Open-back silver and gold tiara, set with diamonds in the form of an oakleaf wreath- The British Museum
The case this tiara originally was stored in was stamped with the initials 'MP'- likely Mary Selina Charlotte Portman, daughter of Viscount Milton, who married 2nd Viscount Portman June, 1855. Starry Diadem reveals the interesting story behind this tiara. This tiara, created by Hunt and Roskell in 1855. The overall design of oak leaves and acorns set in diamonds, mounted on an open-backed silver and gold frame, the main two side pieces can be dismounted from the frame and worn as as hair combs or even a corsage. The two side elements are shown on Starry Diadem mounted on a pair of tortoiseshell combs.
Born into a Jewish banking and industrial family in Nuremberg in 1926, Anne Hull Grundy, left Germany for England when Hitler rose to power in 1933. Her father re-established the family’s manufacture of metal pressed toys in Northampton and by 1939 Mettoy was a successful company.
Following the war years, when the company produced jerry cans and machine gun parts, Mettoy introduced the hugely successful Corgi range of die-cast zinc toys. It was these Corgi toys, together with income from the Keyser-Ullman bank, which later provided Hull Grundy with the wealth which enabled her to
form one of the finest jewellery collections in the world.
Hull Grundy started collecting when she was eleven. Tragically, she was disabled by a respiratory condition at the age of twenty-one, which tied her to a wheelchair and ultimately to her bed, but that didn't stop her passion for collecting extraordinary jewels. She dedicated her life to the study and collecting of European jewellery and Japanese ivories. Buying many of the pieces for her collections by post, she assembled thousands of exquisite pieces of jewellery, but only ever wearing a wedding band on her hand.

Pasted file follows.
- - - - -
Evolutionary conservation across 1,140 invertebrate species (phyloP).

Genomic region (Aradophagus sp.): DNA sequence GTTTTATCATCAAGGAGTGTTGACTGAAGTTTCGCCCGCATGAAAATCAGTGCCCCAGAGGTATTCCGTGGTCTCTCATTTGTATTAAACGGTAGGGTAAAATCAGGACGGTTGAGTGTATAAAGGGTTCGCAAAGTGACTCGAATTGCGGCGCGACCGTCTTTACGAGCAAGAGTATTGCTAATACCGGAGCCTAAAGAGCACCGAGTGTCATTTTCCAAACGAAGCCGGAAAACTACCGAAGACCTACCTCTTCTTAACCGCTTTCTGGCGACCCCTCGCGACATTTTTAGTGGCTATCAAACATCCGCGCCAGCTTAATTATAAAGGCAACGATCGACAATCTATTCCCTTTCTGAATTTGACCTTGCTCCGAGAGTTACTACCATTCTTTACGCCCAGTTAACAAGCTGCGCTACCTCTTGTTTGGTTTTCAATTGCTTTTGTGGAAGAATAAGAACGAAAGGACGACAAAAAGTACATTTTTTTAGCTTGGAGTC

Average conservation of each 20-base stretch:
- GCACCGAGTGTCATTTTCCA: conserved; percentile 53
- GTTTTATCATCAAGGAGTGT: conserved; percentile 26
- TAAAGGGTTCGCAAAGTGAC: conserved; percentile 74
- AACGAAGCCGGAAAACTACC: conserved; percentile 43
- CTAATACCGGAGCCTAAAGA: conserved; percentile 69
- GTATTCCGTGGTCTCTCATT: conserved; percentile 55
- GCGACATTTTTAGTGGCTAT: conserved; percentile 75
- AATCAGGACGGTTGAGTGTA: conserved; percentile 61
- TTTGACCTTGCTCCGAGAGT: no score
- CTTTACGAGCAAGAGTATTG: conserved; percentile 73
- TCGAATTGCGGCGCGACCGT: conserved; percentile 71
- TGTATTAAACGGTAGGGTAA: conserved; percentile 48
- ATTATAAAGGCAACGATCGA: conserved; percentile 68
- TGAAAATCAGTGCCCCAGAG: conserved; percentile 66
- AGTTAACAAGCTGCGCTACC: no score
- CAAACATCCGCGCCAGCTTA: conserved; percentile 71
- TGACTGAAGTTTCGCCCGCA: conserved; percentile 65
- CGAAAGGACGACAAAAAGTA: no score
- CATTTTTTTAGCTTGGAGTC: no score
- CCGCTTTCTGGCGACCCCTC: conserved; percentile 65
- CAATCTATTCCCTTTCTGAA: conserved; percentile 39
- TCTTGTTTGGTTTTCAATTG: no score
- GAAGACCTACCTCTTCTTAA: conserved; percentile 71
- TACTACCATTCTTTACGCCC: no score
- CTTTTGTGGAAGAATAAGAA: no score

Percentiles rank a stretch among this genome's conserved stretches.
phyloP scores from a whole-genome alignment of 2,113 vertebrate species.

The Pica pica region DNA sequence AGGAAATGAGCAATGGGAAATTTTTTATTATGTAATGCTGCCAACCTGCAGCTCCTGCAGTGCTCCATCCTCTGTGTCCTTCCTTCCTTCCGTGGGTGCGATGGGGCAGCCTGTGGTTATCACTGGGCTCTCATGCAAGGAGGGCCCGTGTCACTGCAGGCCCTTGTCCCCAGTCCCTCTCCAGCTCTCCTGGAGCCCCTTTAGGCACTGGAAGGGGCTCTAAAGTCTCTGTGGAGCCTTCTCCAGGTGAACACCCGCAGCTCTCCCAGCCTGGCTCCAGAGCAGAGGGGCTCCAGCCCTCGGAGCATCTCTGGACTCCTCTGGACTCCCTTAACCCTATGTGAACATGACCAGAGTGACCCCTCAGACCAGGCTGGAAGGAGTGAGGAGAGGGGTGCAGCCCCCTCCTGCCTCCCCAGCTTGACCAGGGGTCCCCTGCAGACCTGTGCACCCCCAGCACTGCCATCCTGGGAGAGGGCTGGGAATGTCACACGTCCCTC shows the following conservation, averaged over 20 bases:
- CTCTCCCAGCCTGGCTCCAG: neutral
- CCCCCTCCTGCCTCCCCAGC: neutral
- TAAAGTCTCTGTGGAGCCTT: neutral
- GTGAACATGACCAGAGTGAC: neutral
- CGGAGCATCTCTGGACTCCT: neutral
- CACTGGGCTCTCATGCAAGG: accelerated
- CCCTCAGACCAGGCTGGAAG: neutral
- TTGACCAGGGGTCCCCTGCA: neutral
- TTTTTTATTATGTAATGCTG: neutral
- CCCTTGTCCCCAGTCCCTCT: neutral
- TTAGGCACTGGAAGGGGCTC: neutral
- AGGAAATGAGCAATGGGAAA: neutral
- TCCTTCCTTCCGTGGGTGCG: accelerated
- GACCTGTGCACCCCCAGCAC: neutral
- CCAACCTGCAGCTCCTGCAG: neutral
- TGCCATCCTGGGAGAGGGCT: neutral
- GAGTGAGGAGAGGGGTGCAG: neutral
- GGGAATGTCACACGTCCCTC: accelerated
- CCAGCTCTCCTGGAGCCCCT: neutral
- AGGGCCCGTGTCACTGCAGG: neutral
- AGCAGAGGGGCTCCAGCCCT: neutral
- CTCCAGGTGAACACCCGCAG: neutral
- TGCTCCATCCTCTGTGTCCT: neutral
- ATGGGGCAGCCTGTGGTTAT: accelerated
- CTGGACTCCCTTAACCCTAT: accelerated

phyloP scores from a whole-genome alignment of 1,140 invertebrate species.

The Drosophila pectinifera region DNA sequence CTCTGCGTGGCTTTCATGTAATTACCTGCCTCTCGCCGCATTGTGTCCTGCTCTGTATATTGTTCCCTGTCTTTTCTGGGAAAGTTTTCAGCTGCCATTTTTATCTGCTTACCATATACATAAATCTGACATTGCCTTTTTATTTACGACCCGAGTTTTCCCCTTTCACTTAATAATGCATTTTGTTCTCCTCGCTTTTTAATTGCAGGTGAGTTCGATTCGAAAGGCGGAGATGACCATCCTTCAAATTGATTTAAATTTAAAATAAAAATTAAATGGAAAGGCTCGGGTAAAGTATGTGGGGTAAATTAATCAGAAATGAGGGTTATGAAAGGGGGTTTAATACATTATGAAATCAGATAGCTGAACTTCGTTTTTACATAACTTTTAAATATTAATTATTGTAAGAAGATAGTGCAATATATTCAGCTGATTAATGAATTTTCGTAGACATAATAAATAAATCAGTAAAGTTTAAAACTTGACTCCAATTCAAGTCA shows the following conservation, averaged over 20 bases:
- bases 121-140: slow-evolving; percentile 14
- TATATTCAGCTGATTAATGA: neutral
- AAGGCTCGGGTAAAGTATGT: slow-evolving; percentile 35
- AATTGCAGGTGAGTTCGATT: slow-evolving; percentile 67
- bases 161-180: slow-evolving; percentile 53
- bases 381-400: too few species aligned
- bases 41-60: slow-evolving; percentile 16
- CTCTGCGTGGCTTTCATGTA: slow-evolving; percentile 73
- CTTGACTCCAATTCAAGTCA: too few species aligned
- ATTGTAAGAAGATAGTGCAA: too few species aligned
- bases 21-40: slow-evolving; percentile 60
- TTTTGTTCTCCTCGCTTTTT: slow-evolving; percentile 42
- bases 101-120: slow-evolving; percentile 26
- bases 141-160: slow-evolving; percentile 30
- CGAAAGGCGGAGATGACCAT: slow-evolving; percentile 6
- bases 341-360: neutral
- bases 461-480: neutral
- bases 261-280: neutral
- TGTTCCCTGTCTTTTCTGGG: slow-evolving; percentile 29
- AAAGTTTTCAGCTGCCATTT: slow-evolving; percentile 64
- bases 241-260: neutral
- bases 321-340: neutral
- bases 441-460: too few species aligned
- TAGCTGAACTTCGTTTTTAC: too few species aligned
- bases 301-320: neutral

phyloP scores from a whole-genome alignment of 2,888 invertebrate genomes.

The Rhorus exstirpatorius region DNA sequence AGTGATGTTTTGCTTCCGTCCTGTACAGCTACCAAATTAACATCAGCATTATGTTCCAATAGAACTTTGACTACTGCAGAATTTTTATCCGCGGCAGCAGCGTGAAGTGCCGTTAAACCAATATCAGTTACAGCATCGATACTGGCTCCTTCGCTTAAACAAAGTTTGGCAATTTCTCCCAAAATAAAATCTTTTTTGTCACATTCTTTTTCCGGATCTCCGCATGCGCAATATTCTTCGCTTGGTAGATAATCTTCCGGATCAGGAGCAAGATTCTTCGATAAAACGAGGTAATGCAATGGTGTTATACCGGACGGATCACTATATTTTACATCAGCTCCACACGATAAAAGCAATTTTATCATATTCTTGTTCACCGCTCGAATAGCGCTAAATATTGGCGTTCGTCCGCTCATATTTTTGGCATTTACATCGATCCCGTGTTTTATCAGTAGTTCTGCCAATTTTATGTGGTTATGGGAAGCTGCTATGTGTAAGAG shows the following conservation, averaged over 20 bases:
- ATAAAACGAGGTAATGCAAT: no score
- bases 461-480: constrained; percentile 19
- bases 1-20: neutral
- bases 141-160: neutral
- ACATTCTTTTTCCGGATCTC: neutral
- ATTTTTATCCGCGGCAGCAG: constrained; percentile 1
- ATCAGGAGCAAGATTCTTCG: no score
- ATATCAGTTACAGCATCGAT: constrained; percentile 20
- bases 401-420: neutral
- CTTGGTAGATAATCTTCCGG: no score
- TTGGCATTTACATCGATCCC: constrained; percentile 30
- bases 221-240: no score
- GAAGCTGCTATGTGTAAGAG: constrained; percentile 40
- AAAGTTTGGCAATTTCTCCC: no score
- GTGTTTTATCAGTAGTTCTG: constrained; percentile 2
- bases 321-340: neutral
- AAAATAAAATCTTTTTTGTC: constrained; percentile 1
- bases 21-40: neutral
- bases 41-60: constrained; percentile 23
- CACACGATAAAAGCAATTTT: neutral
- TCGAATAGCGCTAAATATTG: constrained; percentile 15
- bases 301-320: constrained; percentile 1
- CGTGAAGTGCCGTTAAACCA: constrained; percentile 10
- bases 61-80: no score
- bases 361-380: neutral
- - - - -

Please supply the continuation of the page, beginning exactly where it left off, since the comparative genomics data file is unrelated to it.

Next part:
Thanks to Hull Grundy, Britain’s museums are much richer in jewellery today.British Museum was given some of the most important pieces from her collection in 1978, including this tiara. The tiara is on permanent display at the British Museum.
Other Oak Wreath Tiaras:
Tiara from the 19th century originally belonged to Lady Fellowes, separates into brooches
Tiara of oak leaves, acorns and hollow acorn cups set with brilliant and
rose-cut diamonds. By Garrard for the 15th Duke of Norfolk to give to
his bride, Gwendolyn Constable Maxwell, on their marriage in 1904.
(From Munn's Tiaras Past and Present)
Pictures From Maries Jewels Royals Blog